Vijai P. Sharma, Ph.D
Most people experience a change in their mood and behavior with the change of the season. These seasonal changes, especially the “winter blues,” or “February blahs, “at the onset of winter, may be a nuisance for some and real problematic for many others.
Seasons can cause changes not only in mood, but also in the energy level, sleeping, eating, social and sexual behavior. This is not a new knowledge. For ages, spring has been associated with joy, passion, and reawakening. Shakespeare said, “Sweet lovers love the spring.” We know that for many of us spring outbursts in a “spring fever” or frenzy of “spring cleaning.”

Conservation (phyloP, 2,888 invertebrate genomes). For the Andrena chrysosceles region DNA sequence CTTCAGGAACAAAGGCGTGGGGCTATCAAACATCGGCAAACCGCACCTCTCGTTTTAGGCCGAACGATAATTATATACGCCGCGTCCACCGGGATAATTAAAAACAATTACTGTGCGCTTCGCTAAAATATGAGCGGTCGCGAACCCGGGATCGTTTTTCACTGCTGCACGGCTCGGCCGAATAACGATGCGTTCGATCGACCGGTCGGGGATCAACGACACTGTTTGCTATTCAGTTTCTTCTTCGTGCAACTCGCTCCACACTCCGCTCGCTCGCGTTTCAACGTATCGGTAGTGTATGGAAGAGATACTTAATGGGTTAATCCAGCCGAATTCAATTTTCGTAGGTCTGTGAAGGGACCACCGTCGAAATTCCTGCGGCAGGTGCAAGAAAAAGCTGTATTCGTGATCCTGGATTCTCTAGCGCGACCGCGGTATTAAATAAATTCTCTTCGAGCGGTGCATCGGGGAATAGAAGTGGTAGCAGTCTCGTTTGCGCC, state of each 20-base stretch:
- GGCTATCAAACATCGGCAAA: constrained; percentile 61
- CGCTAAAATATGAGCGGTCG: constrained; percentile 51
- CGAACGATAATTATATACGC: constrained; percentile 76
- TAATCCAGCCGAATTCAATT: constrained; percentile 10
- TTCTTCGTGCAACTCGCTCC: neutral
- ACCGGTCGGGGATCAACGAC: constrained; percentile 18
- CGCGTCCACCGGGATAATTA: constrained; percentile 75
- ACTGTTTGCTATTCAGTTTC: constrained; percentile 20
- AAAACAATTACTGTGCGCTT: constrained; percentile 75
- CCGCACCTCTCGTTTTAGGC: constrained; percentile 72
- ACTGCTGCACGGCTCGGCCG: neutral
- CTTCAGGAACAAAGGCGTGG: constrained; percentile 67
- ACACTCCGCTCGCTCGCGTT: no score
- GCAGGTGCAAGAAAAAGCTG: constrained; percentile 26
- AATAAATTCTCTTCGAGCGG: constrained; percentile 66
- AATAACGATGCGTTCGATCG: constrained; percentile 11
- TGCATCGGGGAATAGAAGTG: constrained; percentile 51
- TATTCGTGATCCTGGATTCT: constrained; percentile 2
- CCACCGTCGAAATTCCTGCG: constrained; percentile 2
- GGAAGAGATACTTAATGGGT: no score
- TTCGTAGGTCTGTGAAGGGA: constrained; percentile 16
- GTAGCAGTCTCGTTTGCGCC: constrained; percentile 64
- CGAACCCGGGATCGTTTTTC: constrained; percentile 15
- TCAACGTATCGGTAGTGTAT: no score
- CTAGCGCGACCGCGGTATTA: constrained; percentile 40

Valentine Day is as much an attempt to beat the winter blues as it is to celebrate the “passion of spring.” On the other hand, winter with its darkness, cold, denuded trees, unfriendly winds, and lonely confinement, can cause depressed mood and other symptoms of depression. We avoid the “cold” people and seek the “warmhearted.” Incredibly, the mental health field has only recently recognized the relationship between seasons and mood disorder, “Seasonal Affect Disorder,” appropriately abbreviated, “SAD.”